Friday, April 09, 2010

Very interesing question I received through ALLEXPERTS.COM

Q: If stress is calculated as load / area. Why does the composite (for example a plate with single ply) has more stress in the direction of fiber? (Area calculated as length * thickness for a plate). What parameter of composite effect the change in stress?


My Answer: Load/Area is the definition of stress on a uniaxial test, or more generally in any situation when the stress can be calculated from the forces without worrying about the boundary conditions. These cases are called "isostatic" in the literature. A typical and practical example are pressure vessels (*1).


The stresses on a plate, supported on the boundary, and subjected to any kind of transverse load such as pressure is "hyperstatic", which is a fancy way of saying that the stresses cannot be calculated without first finding out what the deformations are. Deformations include displacements (i.e., deflections) and strains. Then, the stresses are computed from the strains through the constitutive equations, which is a fancy way of saying "using the material properties."

For sake of argument, let's think of a square plate made of a unidirectional (UD) lamina, simply supported on the boundary, and subjected to uniform pressure. The longitudinal direction is the direction of the fibers. The transverse direction is the weak/soft direction perpendicular to the fibers but still on the surface of the plate. The pressure acts on the 3rd direction, that is, perpendicular to the face of the plate.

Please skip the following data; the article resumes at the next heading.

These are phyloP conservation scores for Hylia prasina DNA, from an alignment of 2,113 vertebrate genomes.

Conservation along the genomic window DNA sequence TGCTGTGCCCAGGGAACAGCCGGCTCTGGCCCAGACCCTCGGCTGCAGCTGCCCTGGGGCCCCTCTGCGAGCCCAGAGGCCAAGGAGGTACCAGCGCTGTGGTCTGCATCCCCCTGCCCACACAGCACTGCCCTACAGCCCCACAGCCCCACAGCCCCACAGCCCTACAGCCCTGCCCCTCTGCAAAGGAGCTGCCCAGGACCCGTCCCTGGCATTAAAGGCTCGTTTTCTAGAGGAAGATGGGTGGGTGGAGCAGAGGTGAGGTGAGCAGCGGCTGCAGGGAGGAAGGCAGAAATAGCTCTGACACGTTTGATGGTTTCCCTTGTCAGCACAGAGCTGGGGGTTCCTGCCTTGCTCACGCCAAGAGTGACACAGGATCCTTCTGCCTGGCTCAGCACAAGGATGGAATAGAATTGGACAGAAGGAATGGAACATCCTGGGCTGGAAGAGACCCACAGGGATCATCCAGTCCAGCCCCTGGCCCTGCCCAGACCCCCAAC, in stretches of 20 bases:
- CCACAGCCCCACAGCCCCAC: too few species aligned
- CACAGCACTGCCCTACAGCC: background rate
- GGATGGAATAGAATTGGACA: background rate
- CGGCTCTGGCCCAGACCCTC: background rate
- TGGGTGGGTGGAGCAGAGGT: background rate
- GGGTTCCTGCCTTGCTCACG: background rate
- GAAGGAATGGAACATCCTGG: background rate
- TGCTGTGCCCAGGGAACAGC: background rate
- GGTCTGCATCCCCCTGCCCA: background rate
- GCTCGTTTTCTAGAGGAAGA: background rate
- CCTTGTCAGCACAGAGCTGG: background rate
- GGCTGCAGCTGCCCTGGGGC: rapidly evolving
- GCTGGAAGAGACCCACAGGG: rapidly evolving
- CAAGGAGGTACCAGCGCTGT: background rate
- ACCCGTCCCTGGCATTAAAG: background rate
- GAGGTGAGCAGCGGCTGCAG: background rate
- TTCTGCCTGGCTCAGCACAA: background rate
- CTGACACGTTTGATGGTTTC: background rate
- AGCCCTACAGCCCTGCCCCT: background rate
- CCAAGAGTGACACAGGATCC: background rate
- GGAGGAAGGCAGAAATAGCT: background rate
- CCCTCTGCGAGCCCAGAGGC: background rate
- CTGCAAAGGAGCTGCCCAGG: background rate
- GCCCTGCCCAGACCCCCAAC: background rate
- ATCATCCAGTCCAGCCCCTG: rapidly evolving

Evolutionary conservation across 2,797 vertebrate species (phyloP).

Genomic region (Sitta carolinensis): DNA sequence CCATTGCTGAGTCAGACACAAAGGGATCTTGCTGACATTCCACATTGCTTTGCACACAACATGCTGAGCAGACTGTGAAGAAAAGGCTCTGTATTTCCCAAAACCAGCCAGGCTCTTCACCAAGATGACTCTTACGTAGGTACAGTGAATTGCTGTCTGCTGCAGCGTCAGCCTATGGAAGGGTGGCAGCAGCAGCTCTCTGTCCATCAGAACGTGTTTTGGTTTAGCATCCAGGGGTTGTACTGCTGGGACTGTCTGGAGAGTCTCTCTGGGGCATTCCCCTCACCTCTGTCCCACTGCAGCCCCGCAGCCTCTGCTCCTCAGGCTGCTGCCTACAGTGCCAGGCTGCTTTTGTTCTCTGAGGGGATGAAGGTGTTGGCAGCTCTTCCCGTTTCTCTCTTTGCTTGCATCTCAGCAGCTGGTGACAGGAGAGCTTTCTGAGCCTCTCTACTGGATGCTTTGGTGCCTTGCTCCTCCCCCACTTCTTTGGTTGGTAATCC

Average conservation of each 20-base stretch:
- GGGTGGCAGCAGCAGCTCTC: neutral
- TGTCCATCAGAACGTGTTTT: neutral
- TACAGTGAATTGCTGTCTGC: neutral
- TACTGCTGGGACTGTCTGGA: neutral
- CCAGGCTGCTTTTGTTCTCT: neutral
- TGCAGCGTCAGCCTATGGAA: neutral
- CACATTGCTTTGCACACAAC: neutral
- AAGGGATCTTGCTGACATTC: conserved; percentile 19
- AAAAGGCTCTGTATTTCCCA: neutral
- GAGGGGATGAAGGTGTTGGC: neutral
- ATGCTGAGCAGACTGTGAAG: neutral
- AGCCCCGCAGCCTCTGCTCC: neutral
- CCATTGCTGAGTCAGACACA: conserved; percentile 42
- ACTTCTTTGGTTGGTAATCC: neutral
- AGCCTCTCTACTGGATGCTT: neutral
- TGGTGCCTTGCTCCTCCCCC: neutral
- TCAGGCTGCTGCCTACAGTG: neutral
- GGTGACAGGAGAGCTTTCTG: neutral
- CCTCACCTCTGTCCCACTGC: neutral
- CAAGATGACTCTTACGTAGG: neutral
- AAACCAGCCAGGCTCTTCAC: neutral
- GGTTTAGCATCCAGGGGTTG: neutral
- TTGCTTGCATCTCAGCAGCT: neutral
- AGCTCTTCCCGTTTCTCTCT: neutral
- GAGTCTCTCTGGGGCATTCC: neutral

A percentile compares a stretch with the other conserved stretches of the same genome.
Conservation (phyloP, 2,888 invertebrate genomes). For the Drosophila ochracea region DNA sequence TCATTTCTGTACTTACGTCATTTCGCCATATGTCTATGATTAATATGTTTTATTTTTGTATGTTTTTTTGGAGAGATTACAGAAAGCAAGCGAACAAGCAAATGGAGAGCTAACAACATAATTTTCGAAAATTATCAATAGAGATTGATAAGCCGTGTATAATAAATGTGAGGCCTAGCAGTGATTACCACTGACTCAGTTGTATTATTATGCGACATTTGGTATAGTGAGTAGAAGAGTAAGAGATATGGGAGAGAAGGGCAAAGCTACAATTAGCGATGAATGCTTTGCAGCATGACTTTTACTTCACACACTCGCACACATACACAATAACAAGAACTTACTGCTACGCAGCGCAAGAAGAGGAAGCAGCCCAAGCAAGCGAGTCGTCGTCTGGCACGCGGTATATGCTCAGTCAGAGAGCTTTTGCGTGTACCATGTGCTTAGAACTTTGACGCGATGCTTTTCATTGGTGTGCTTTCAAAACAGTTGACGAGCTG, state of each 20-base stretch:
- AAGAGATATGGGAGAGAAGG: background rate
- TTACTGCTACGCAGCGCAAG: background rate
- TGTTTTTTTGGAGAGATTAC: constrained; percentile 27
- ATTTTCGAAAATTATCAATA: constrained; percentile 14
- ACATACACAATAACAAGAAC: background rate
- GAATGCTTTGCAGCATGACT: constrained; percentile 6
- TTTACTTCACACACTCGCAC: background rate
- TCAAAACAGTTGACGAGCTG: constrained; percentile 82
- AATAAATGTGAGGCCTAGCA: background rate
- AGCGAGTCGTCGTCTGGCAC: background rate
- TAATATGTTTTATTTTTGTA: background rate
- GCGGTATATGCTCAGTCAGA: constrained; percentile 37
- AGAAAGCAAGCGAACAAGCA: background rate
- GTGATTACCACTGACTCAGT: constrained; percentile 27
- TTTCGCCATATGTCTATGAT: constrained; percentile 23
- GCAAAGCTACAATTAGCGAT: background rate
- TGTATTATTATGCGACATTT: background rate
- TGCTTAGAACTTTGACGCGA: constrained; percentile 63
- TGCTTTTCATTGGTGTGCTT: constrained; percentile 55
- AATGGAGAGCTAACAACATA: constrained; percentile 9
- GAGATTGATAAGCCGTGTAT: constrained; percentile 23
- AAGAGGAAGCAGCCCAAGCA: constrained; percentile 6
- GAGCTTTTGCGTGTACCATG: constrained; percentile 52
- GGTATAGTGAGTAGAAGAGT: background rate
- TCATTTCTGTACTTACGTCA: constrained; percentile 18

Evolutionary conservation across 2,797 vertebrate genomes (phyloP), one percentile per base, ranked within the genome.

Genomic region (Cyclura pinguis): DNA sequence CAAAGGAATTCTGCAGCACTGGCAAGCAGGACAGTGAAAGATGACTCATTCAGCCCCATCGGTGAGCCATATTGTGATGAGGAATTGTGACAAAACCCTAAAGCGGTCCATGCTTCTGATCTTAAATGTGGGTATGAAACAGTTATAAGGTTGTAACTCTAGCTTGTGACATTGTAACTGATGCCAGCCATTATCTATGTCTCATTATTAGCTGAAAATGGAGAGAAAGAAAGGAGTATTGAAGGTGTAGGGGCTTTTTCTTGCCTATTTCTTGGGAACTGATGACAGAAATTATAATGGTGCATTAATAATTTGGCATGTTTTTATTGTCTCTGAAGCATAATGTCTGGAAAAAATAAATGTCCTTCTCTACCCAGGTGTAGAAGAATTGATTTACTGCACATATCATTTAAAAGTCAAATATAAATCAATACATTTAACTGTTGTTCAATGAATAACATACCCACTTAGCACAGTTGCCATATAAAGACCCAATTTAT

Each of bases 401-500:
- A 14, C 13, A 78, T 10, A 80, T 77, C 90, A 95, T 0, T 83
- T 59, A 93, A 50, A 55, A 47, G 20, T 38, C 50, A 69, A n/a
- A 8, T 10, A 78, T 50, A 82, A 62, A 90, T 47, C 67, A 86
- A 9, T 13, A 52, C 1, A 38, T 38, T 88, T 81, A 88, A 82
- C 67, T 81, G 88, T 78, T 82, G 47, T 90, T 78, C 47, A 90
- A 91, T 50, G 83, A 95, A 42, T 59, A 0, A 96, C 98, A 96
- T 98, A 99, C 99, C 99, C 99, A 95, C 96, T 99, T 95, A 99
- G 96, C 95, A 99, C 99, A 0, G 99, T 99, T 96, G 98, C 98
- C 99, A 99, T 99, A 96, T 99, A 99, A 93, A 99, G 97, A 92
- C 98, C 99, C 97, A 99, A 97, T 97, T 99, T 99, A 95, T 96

Now, a unidirectional lamina, when deformed as a plate, does not deform too much more along the weak/soft direction (transverse to the fibers) than along the strong/stiff direction (fiber direction) because the fiber direction, which is stiff, will take up most of the load and hold the shape. The transverse direction, which has low stiffness, takes less load, but hey, the fiber direction is holding the shape so why stress yourself? It is like two teams competing tugging a rope; having a lazy guy on your team does weakens the team but if the rest of the guys, or gals, in your team are strong, it does not show. Well, the transverse direction is like the lazy guy, it does not take stress because the fibers area taking it.

Once the deformations, thus the strains, are known, you multiply the strain by the stiffness E to find the stress, roughly as stress=E*strain (this is a rough approximation but good enough for the argument at hand). Since the strains in the plate are roughly the same in the longitudinal and transverse directions, but the modulus is much lower in the transverse directions, ergo you have your answer!

(*1) The isostatic concept is used to great advantage in preliminary design, as shown in ISBN 1420079158, http://www.mae.wvu.edu/barbero/icmd/index.html

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